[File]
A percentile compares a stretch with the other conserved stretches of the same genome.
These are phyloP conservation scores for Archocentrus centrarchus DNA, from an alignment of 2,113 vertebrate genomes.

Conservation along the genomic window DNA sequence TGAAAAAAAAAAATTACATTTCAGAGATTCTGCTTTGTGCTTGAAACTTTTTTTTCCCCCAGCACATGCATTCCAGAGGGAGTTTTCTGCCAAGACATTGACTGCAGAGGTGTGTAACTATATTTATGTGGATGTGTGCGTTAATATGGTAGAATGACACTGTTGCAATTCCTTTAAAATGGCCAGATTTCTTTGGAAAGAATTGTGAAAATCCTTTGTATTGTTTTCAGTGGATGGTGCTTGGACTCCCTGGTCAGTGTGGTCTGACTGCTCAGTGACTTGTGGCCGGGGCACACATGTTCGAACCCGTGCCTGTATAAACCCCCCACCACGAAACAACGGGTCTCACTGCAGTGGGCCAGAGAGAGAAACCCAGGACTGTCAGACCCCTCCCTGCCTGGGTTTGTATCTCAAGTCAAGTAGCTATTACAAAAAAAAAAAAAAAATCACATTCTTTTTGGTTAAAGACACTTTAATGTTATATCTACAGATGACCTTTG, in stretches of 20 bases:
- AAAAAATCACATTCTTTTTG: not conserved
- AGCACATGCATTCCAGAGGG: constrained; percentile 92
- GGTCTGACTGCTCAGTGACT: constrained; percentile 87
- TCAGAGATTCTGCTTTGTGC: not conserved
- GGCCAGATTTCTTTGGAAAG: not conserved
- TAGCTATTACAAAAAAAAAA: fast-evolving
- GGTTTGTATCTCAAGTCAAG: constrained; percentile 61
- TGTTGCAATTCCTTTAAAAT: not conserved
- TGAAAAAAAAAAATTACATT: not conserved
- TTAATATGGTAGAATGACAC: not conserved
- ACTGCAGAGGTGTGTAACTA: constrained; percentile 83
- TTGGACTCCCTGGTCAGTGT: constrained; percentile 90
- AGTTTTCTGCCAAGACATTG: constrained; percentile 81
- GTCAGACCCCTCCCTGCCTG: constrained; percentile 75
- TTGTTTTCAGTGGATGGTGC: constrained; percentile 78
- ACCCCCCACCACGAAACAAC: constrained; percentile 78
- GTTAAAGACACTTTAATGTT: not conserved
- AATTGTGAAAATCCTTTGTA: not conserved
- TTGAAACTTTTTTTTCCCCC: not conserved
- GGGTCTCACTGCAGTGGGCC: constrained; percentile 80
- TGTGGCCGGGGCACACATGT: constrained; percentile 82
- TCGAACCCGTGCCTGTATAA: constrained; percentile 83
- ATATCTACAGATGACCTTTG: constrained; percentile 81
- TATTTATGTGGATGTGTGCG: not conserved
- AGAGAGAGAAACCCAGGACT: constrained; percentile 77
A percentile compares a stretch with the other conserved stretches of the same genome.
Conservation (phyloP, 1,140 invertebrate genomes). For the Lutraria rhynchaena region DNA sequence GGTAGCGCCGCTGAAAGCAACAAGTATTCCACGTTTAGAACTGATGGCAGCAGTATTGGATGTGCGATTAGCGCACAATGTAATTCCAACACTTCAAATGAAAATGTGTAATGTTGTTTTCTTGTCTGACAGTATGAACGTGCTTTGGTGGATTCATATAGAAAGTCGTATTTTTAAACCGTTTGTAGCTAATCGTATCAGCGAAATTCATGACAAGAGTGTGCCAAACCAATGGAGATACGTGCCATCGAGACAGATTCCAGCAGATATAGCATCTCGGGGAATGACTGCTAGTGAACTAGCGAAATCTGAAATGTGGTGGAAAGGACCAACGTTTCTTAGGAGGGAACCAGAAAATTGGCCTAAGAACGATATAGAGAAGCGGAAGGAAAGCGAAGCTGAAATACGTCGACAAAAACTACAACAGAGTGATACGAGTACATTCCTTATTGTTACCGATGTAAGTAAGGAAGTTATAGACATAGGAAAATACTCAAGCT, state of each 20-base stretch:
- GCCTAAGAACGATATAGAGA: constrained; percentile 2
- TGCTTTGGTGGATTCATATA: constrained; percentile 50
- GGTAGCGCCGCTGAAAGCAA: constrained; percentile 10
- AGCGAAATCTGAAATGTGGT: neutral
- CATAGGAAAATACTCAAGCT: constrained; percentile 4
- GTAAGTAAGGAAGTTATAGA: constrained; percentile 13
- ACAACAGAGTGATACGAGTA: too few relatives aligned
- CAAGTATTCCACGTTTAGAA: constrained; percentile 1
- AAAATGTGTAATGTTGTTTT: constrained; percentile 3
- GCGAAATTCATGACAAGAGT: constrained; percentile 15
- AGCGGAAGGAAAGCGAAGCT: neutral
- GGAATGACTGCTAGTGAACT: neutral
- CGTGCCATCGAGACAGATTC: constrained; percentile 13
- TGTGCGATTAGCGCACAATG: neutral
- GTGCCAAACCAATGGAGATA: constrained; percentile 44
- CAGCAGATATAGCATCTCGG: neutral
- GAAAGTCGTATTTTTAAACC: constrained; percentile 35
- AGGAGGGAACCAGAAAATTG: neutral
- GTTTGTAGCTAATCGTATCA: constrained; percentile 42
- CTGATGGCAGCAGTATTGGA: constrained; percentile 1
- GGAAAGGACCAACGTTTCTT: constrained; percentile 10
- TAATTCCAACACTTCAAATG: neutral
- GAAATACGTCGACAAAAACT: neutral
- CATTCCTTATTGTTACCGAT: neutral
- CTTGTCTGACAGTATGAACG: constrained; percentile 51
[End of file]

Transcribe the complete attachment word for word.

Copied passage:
A percentile compares a stretch with the other conserved stretches of the same genome.
These are phyloP conservation scores for Archocentrus centrarchus DNA, from an alignment of 2,113 vertebrate genomes.

Conservation along the genomic window DNA sequence TGAAAAAAAAAAATTACATTTCAGAGATTCTGCTTTGTGCTTGAAACTTTTTTTTCCCCCAGCACATGCATTCCAGAGGGAGTTTTCTGCCAAGACATTGACTGCAGAGGTGTGTAACTATATTTATGTGGATGTGTGCGTTAATATGGTAGAATGACACTGTTGCAATTCCTTTAAAATGGCCAGATTTCTTTGGAAAGAATTGTGAAAATCCTTTGTATTGTTTTCAGTGGATGGTGCTTGGACTCCCTGGTCAGTGTGGTCTGACTGCTCAGTGACTTGTGGCCGGGGCACACATGTTCGAACCCGTGCCTGTATAAACCCCCCACCACGAAACAACGGGTCTCACTGCAGTGGGCCAGAGAGAGAAACCCAGGACTGTCAGACCCCTCCCTGCCTGGGTTTGTATCTCAAGTCAAGTAGCTATTACAAAAAAAAAAAAAAAATCACATTCTTTTTGGTTAAAGACACTTTAATGTTATATCTACAGATGACCTTTG, in stretches of 20 bases:
- AAAAAATCACATTCTTTTTG: not conserved
- AGCACATGCATTCCAGAGGG: constrained; percentile 92
- GGTCTGACTGCTCAGTGACT: constrained; percentile 87
- TCAGAGATTCTGCTTTGTGC: not conserved
- GGCCAGATTTCTTTGGAAAG: not conserved
- TAGCTATTACAAAAAAAAAA: fast-evolving
- GGTTTGTATCTCAAGTCAAG: constrained; percentile 61
- TGTTGCAATTCCTTTAAAAT: not conserved
- TGAAAAAAAAAAATTACATT: not conserved
- TTAATATGGTAGAATGACAC: not conserved
- ACTGCAGAGGTGTGTAACTA: constrained; percentile 83
- TTGGACTCCCTGGTCAGTGT: constrained; percentile 90
- AGTTTTCTGCCAAGACATTG: constrained; percentile 81
- GTCAGACCCCTCCCTGCCTG: constrained; percentile 75
- TTGTTTTCAGTGGATGGTGC: constrained; percentile 78
- ACCCCCCACCACGAAACAAC: constrained; percentile 78
- GTTAAAGACACTTTAATGTT: not conserved
- AATTGTGAAAATCCTTTGTA: not conserved
- TTGAAACTTTTTTTTCCCCC: not conserved
- GGGTCTCACTGCAGTGGGCC: constrained; percentile 80
- TGTGGCCGGGGCACACATGT: constrained; percentile 82
- TCGAACCCGTGCCTGTATAA: constrained; percentile 83
- ATATCTACAGATGACCTTTG: constrained; percentile 81
- TATTTATGTGGATGTGTGCG: not conserved
- AGAGAGAGAAACCCAGGACT: constrained; percentile 77
A percentile compares a stretch with the other conserved stretches of the same genome.
Conservation (phyloP, 1,140 invertebrate genomes). For the Lutraria rhynchaena region DNA sequence GGTAGCGCCGCTGAAAGCAACAAGTATTCCACGTTTAGAACTGATGGCAGCAGTATTGGATGTGCGATTAGCGCACAATGTAATTCCAACACTTCAAATGAAAATGTGTAATGTTGTTTTCTTGTCTGACAGTATGAACGTGCTTTGGTGGATTCATATAGAAAGTCGTATTTTTAAACCGTTTGTAGCTAATCGTATCAGCGAAATTCATGACAAGAGTGTGCCAAACCAATGGAGATACGTGCCATCGAGACAGATTCCAGCAGATATAGCATCTCGGGGAATGACTGCTAGTGAACTAGCGAAATCTGAAATGTGGTGGAAAGGACCAACGTTTCTTAGGAGGGAACCAGAAAATTGGCCTAAGAACGATATAGAGAAGCGGAAGGAAAGCGAAGCTGAAATACGTCGACAAAAACTACAACAGAGTGATACGAGTACATTCCTTATTGTTACCGATGTAAGTAAGGAAGTTATAGACATAGGAAAATACTCAAGCT, state of each 20-base stretch:
- GCCTAAGAACGATATAGAGA: constrained; percentile 2
- TGCTTTGGTGGATTCATATA: constrained; percentile 50
- GGTAGCGCCGCTGAAAGCAA: constrained; percentile 10
- AGCGAAATCTGAAATGTGGT: neutral
- CATAGGAAAATACTCAAGCT: constrained; percentile 4
- GTAAGTAAGGAAGTTATAGA: constrained; percentile 13
- ACAACAGAGTGATACGAGTA: too few relatives aligned
- CAAGTATTCCACGTTTAGAA: constrained; percentile 1
- AAAATGTGTAATGTTGTTTT: constrained; percentile 3
- GCGAAATTCATGACAAGAGT: constrained; percentile 15
- AGCGGAAGGAAAGCGAAGCT: neutral
- GGAATGACTGCTAGTGAACT: neutral
- CGTGCCATCGAGACAGATTC: constrained; percentile 13
- TGTGCGATTAGCGCACAATG: neutral
- GTGCCAAACCAATGGAGATA: constrained; percentile 44
- CAGCAGATATAGCATCTCGG: neutral
- GAAAGTCGTATTTTTAAACC: constrained; percentile 35
- AGGAGGGAACCAGAAAATTG: neutral
- GTTTGTAGCTAATCGTATCA: constrained; percentile 42
- CTGATGGCAGCAGTATTGGA: constrained; percentile 1
- GGAAAGGACCAACGTTTCTT: constrained; percentile 10
- TAATTCCAACACTTCAAATG: neutral
- GAAATACGTCGACAAAAACT: neutral
- CATTCCTTATTGTTACCGAT: neutral
- CTTGTCTGACAGTATGAACG: constrained; percentile 51